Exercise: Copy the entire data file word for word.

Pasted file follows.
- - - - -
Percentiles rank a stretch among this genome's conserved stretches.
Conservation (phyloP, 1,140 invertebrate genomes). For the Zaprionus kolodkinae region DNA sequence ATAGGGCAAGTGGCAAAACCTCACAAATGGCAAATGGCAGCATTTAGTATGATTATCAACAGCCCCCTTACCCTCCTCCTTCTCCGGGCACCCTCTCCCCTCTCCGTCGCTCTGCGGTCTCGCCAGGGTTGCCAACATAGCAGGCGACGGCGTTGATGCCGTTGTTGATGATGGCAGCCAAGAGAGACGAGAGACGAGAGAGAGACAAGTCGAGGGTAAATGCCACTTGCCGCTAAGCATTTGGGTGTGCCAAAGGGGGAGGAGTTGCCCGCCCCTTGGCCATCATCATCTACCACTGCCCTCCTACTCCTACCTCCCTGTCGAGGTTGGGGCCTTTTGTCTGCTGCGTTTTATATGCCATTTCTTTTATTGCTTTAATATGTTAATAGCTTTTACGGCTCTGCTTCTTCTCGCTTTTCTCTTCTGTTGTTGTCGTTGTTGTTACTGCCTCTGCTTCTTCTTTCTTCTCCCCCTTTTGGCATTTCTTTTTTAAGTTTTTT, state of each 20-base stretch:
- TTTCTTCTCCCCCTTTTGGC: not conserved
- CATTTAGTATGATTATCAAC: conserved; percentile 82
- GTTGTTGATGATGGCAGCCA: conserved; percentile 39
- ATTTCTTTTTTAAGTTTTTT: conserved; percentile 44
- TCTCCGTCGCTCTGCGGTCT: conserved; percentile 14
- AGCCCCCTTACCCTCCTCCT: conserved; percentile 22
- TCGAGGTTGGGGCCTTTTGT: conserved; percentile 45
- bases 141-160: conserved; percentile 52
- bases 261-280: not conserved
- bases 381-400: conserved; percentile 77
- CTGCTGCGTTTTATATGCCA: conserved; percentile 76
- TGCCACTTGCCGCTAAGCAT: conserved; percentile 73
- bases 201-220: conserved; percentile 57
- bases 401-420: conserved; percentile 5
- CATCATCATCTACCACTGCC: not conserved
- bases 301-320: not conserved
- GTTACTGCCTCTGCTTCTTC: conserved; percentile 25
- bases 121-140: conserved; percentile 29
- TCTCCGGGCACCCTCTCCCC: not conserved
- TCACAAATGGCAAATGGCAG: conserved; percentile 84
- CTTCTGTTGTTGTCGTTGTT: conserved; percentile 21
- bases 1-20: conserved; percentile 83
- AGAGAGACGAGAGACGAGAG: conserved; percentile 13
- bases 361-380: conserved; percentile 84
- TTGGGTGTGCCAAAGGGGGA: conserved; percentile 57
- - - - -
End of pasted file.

Percentiles rank a stretch among this genome's conserved stretches.
Conservation (phyloP, 1,140 invertebrate genomes). For the Zaprionus kolodkinae region DNA sequence ATAGGGCAAGTGGCAAAACCTCACAAATGGCAAATGGCAGCATTTAGTATGATTATCAACAGCCCCCTTACCCTCCTCCTTCTCCGGGCACCCTCTCCCCTCTCCGTCGCTCTGCGGTCTCGCCAGGGTTGCCAACATAGCAGGCGACGGCGTTGATGCCGTTGTTGATGATGGCAGCCAAGAGAGACGAGAGACGAGAGAGAGACAAGTCGAGGGTAAATGCCACTTGCCGCTAAGCATTTGGGTGTGCCAAAGGGGGAGGAGTTGCCCGCCCCTTGGCCATCATCATCTACCACTGCCCTCCTACTCCTACCTCCCTGTCGAGGTTGGGGCCTTTTGTCTGCTGCGTTTTATATGCCATTTCTTTTATTGCTTTAATATGTTAATAGCTTTTACGGCTCTGCTTCTTCTCGCTTTTCTCTTCTGTTGTTGTCGTTGTTGTTACTGCCTCTGCTTCTTCTTTCTTCTCCCCCTTTTGGCATTTCTTTTTTAAGTTTTTT, state of each 20-base stretch:
- TTTCTTCTCCCCCTTTTGGC: not conserved
- CATTTAGTATGATTATCAAC: conserved; percentile 82
- GTTGTTGATGATGGCAGCCA: conserved; percentile 39
- ATTTCTTTTTTAAGTTTTTT: conserved; percentile 44
- TCTCCGTCGCTCTGCGGTCT: conserved; percentile 14
- AGCCCCCTTACCCTCCTCCT: conserved; percentile 22
- TCGAGGTTGGGGCCTTTTGT: conserved; percentile 45
- bases 141-160: conserved; percentile 52
- bases 261-280: not conserved
- bases 381-400: conserved; percentile 77
- CTGCTGCGTTTTATATGCCA: conserved; percentile 76
- TGCCACTTGCCGCTAAGCAT: conserved; percentile 73
- bases 201-220: conserved; percentile 57
- bases 401-420: conserved; percentile 5
- CATCATCATCTACCACTGCC: not conserved
- bases 301-320: not conserved
- GTTACTGCCTCTGCTTCTTC: conserved; percentile 25
- bases 121-140: conserved; percentile 29
- TCTCCGGGCACCCTCTCCCC: not conserved
- TCACAAATGGCAAATGGCAG: conserved; percentile 84
- CTTCTGTTGTTGTCGTTGTT: conserved; percentile 21
- bases 1-20: conserved; percentile 83
- AGAGAGACGAGAGACGAGAG: conserved; percentile 13
- bases 361-380: conserved; percentile 84
- TTGGGTGTGCCAAAGGGGGA: conserved; percentile 57